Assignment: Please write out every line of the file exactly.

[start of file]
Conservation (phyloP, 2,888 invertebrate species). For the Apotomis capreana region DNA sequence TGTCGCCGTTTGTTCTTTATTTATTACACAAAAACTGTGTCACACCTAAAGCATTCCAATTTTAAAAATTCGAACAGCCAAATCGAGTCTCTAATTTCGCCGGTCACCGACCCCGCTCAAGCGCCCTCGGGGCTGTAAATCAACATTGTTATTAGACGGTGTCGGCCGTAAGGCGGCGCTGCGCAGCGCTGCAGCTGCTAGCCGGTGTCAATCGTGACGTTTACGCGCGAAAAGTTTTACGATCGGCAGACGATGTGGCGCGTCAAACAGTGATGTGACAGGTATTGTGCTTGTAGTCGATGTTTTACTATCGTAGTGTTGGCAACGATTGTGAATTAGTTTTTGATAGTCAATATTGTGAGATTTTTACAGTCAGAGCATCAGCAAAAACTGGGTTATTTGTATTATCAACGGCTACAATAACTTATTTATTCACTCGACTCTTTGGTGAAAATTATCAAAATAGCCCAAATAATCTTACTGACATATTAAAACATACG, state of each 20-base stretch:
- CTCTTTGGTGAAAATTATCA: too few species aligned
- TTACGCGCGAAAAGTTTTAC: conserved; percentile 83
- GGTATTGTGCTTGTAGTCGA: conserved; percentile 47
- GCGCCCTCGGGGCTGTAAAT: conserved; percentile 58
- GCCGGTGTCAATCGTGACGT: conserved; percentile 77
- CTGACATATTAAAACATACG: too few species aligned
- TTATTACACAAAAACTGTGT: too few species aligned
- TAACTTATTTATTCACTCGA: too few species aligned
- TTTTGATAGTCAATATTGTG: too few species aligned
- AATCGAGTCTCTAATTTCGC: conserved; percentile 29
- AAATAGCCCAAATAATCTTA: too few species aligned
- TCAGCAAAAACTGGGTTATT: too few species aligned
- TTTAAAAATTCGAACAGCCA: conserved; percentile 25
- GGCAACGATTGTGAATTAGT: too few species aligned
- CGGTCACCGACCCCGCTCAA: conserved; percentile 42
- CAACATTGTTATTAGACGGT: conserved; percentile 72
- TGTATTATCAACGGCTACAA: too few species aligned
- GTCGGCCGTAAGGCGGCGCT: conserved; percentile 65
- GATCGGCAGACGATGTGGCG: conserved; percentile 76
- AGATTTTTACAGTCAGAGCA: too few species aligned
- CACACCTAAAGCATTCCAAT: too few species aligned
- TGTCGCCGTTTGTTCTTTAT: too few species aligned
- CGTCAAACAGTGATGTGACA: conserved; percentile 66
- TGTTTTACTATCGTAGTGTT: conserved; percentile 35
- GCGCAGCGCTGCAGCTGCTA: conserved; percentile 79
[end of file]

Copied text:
Conservation (phyloP, 2,888 invertebrate species). For the Apotomis capreana region DNA sequence TGTCGCCGTTTGTTCTTTATTTATTACACAAAAACTGTGTCACACCTAAAGCATTCCAATTTTAAAAATTCGAACAGCCAAATCGAGTCTCTAATTTCGCCGGTCACCGACCCCGCTCAAGCGCCCTCGGGGCTGTAAATCAACATTGTTATTAGACGGTGTCGGCCGTAAGGCGGCGCTGCGCAGCGCTGCAGCTGCTAGCCGGTGTCAATCGTGACGTTTACGCGCGAAAAGTTTTACGATCGGCAGACGATGTGGCGCGTCAAACAGTGATGTGACAGGTATTGTGCTTGTAGTCGATGTTTTACTATCGTAGTGTTGGCAACGATTGTGAATTAGTTTTTGATAGTCAATATTGTGAGATTTTTACAGTCAGAGCATCAGCAAAAACTGGGTTATTTGTATTATCAACGGCTACAATAACTTATTTATTCACTCGACTCTTTGGTGAAAATTATCAAAATAGCCCAAATAATCTTACTGACATATTAAAACATACG, state of each 20-base stretch:
- CTCTTTGGTGAAAATTATCA: too few species aligned
- TTACGCGCGAAAAGTTTTAC: conserved; percentile 83
- GGTATTGTGCTTGTAGTCGA: conserved; percentile 47
- GCGCCCTCGGGGCTGTAAAT: conserved; percentile 58
- GCCGGTGTCAATCGTGACGT: conserved; percentile 77
- CTGACATATTAAAACATACG: too few species aligned
- TTATTACACAAAAACTGTGT: too few species aligned
- TAACTTATTTATTCACTCGA: too few species aligned
- TTTTGATAGTCAATATTGTG: too few species aligned
- AATCGAGTCTCTAATTTCGC: conserved; percentile 29
- AAATAGCCCAAATAATCTTA: too few species aligned
- TCAGCAAAAACTGGGTTATT: too few species aligned
- TTTAAAAATTCGAACAGCCA: conserved; percentile 25
- GGCAACGATTGTGAATTAGT: too few species aligned
- CGGTCACCGACCCCGCTCAA: conserved; percentile 42
- CAACATTGTTATTAGACGGT: conserved; percentile 72
- TGTATTATCAACGGCTACAA: too few species aligned
- GTCGGCCGTAAGGCGGCGCT: conserved; percentile 65
- GATCGGCAGACGATGTGGCG: conserved; percentile 76
- AGATTTTTACAGTCAGAGCA: too few species aligned
- CACACCTAAAGCATTCCAAT: too few species aligned
- TGTCGCCGTTTGTTCTTTAT: too few species aligned
- CGTCAAACAGTGATGTGACA: conserved; percentile 66
- TGTTTTACTATCGTAGTGTT: conserved; percentile 35
- GCGCAGCGCTGCAGCTGCTA: conserved; percentile 79